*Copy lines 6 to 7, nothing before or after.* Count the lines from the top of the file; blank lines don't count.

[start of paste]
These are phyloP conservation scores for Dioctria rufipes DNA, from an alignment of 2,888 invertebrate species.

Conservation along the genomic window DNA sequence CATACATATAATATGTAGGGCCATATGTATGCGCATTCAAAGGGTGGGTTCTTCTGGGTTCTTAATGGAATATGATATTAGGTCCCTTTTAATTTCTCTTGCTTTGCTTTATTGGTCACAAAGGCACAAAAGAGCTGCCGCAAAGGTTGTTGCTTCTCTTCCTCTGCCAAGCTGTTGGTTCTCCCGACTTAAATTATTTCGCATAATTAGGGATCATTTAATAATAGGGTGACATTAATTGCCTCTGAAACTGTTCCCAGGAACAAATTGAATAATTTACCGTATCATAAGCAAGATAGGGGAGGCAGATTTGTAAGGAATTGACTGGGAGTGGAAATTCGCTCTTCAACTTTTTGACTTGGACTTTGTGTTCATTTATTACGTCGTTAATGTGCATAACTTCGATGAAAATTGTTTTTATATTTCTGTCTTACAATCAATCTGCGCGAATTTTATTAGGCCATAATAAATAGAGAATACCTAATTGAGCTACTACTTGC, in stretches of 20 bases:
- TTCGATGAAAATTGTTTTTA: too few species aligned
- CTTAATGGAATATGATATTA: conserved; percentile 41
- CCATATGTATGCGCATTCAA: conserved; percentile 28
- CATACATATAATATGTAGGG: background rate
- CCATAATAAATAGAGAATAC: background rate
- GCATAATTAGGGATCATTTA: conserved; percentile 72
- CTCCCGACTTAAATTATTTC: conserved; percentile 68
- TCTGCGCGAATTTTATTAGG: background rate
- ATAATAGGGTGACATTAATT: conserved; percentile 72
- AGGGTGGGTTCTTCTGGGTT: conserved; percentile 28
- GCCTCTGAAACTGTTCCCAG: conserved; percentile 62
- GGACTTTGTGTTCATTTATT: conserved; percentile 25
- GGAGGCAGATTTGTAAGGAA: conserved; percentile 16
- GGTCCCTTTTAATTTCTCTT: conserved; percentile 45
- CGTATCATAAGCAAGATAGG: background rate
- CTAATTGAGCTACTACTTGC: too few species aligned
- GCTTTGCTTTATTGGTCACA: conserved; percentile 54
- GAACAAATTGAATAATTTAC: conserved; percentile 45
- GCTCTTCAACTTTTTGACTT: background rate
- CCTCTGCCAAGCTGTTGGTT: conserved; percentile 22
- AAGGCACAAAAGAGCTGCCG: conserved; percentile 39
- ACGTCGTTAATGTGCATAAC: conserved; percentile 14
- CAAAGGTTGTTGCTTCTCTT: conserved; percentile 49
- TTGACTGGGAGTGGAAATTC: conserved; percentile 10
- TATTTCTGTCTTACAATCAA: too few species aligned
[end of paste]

- CATACATATAATATGTAGGG: background rate
- CCATAATAAATAGAGAATAC: background rate